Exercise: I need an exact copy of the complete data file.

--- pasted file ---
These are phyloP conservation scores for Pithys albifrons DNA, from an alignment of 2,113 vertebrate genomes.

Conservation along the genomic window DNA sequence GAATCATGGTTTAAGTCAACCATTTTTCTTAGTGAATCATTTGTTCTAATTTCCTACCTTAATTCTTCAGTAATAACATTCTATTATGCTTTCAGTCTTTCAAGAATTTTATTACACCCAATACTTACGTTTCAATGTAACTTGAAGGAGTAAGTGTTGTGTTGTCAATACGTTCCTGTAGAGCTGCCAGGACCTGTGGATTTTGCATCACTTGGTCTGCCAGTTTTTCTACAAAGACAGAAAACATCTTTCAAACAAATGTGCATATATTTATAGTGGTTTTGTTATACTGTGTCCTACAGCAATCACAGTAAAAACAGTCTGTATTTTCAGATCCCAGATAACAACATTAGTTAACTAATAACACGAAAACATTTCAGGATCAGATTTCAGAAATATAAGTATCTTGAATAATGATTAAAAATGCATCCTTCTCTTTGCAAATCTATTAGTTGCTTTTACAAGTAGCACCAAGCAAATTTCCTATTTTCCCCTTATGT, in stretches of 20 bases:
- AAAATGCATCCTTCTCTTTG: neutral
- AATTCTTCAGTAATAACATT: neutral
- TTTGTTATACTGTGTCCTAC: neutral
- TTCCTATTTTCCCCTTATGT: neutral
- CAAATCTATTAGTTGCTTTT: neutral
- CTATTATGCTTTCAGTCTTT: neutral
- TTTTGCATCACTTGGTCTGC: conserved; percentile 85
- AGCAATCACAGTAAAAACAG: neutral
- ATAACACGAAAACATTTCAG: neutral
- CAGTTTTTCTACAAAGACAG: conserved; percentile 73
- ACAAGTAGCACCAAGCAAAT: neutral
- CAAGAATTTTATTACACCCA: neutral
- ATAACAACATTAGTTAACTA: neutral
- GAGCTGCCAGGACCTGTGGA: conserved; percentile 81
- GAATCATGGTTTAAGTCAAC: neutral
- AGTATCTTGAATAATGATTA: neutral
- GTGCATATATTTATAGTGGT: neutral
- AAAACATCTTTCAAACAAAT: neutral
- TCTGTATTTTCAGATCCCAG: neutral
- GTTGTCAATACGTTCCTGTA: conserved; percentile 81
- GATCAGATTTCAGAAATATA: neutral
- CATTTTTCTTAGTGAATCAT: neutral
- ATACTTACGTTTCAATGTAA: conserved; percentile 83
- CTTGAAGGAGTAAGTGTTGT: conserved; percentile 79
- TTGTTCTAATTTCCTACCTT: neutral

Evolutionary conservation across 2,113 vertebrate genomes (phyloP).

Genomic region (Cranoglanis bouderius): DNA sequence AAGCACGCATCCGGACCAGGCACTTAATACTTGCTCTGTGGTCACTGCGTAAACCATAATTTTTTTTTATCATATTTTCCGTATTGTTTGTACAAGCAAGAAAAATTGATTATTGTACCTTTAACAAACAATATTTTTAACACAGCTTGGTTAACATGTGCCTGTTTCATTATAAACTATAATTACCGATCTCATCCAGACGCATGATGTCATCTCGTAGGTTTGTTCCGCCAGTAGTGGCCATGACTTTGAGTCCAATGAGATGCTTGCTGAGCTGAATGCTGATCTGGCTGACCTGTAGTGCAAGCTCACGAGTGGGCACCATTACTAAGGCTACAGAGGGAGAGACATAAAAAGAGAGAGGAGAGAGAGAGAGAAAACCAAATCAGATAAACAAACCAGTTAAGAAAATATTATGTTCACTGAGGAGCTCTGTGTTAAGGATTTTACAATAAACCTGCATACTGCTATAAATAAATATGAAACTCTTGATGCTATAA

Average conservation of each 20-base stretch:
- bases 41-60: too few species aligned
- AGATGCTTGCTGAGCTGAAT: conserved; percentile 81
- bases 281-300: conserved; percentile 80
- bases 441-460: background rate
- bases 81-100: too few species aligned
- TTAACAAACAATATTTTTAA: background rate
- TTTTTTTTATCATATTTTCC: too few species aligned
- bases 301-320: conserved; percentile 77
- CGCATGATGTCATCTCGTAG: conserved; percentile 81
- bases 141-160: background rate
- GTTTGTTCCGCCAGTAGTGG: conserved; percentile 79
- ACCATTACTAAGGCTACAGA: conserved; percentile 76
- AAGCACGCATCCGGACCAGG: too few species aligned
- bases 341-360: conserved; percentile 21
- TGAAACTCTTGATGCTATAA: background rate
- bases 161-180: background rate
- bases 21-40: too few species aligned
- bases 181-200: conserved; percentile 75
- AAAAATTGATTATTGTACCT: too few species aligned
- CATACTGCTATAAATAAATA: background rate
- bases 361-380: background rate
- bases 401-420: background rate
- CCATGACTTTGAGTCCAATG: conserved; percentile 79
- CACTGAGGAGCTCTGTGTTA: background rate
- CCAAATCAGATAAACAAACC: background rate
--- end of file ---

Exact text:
These are phyloP conservation scores for Pithys albifrons DNA, from an alignment of 2,113 vertebrate genomes.

Conservation along the genomic window DNA sequence GAATCATGGTTTAAGTCAACCATTTTTCTTAGTGAATCATTTGTTCTAATTTCCTACCTTAATTCTTCAGTAATAACATTCTATTATGCTTTCAGTCTTTCAAGAATTTTATTACACCCAATACTTACGTTTCAATGTAACTTGAAGGAGTAAGTGTTGTGTTGTCAATACGTTCCTGTAGAGCTGCCAGGACCTGTGGATTTTGCATCACTTGGTCTGCCAGTTTTTCTACAAAGACAGAAAACATCTTTCAAACAAATGTGCATATATTTATAGTGGTTTTGTTATACTGTGTCCTACAGCAATCACAGTAAAAACAGTCTGTATTTTCAGATCCCAGATAACAACATTAGTTAACTAATAACACGAAAACATTTCAGGATCAGATTTCAGAAATATAAGTATCTTGAATAATGATTAAAAATGCATCCTTCTCTTTGCAAATCTATTAGTTGCTTTTACAAGTAGCACCAAGCAAATTTCCTATTTTCCCCTTATGT, in stretches of 20 bases:
- AAAATGCATCCTTCTCTTTG: neutral
- AATTCTTCAGTAATAACATT: neutral
- TTTGTTATACTGTGTCCTAC: neutral
- TTCCTATTTTCCCCTTATGT: neutral
- CAAATCTATTAGTTGCTTTT: neutral
- CTATTATGCTTTCAGTCTTT: neutral
- TTTTGCATCACTTGGTCTGC: conserved; percentile 85
- AGCAATCACAGTAAAAACAG: neutral
- ATAACACGAAAACATTTCAG: neutral
- CAGTTTTTCTACAAAGACAG: conserved; percentile 73
- ACAAGTAGCACCAAGCAAAT: neutral
- CAAGAATTTTATTACACCCA: neutral
- ATAACAACATTAGTTAACTA: neutral
- GAGCTGCCAGGACCTGTGGA: conserved; percentile 81
- GAATCATGGTTTAAGTCAAC: neutral
- AGTATCTTGAATAATGATTA: neutral
- GTGCATATATTTATAGTGGT: neutral
- AAAACATCTTTCAAACAAAT: neutral
- TCTGTATTTTCAGATCCCAG: neutral
- GTTGTCAATACGTTCCTGTA: conserved; percentile 81
- GATCAGATTTCAGAAATATA: neutral
- CATTTTTCTTAGTGAATCAT: neutral
- ATACTTACGTTTCAATGTAA: conserved; percentile 83
- CTTGAAGGAGTAAGTGTTGT: conserved; percentile 79
- TTGTTCTAATTTCCTACCTT: neutral

Evolutionary conservation across 2,113 vertebrate genomes (phyloP).

Genomic region (Cranoglanis bouderius): DNA sequence AAGCACGCATCCGGACCAGGCACTTAATACTTGCTCTGTGGTCACTGCGTAAACCATAATTTTTTTTTATCATATTTTCCGTATTGTTTGTACAAGCAAGAAAAATTGATTATTGTACCTTTAACAAACAATATTTTTAACACAGCTTGGTTAACATGTGCCTGTTTCATTATAAACTATAATTACCGATCTCATCCAGACGCATGATGTCATCTCGTAGGTTTGTTCCGCCAGTAGTGGCCATGACTTTGAGTCCAATGAGATGCTTGCTGAGCTGAATGCTGATCTGGCTGACCTGTAGTGCAAGCTCACGAGTGGGCACCATTACTAAGGCTACAGAGGGAGAGACATAAAAAGAGAGAGGAGAGAGAGAGAGAAAACCAAATCAGATAAACAAACCAGTTAAGAAAATATTATGTTCACTGAGGAGCTCTGTGTTAAGGATTTTACAATAAACCTGCATACTGCTATAAATAAATATGAAACTCTTGATGCTATAA

Average conservation of each 20-base stretch:
- bases 41-60: too few species aligned
- AGATGCTTGCTGAGCTGAAT: conserved; percentile 81
- bases 281-300: conserved; percentile 80
- bases 441-460: background rate
- bases 81-100: too few species aligned
- TTAACAAACAATATTTTTAA: background rate
- TTTTTTTTATCATATTTTCC: too few species aligned
- bases 301-320: conserved; percentile 77
- CGCATGATGTCATCTCGTAG: conserved; percentile 81
- bases 141-160: background rate
- GTTTGTTCCGCCAGTAGTGG: conserved; percentile 79
- ACCATTACTAAGGCTACAGA: conserved; percentile 76
- AAGCACGCATCCGGACCAGG: too few species aligned
- bases 341-360: conserved; percentile 21
- TGAAACTCTTGATGCTATAA: background rate
- bases 161-180: background rate
- bases 21-40: too few species aligned
- bases 181-200: conserved; percentile 75
- AAAAATTGATTATTGTACCT: too few species aligned
- CATACTGCTATAAATAAATA: background rate
- bases 361-380: background rate
- bases 401-420: background rate
- CCATGACTTTGAGTCCAATG: conserved; percentile 79
- CACTGAGGAGCTCTGTGTTA: background rate
- CCAAATCAGATAAACAAACC: background rate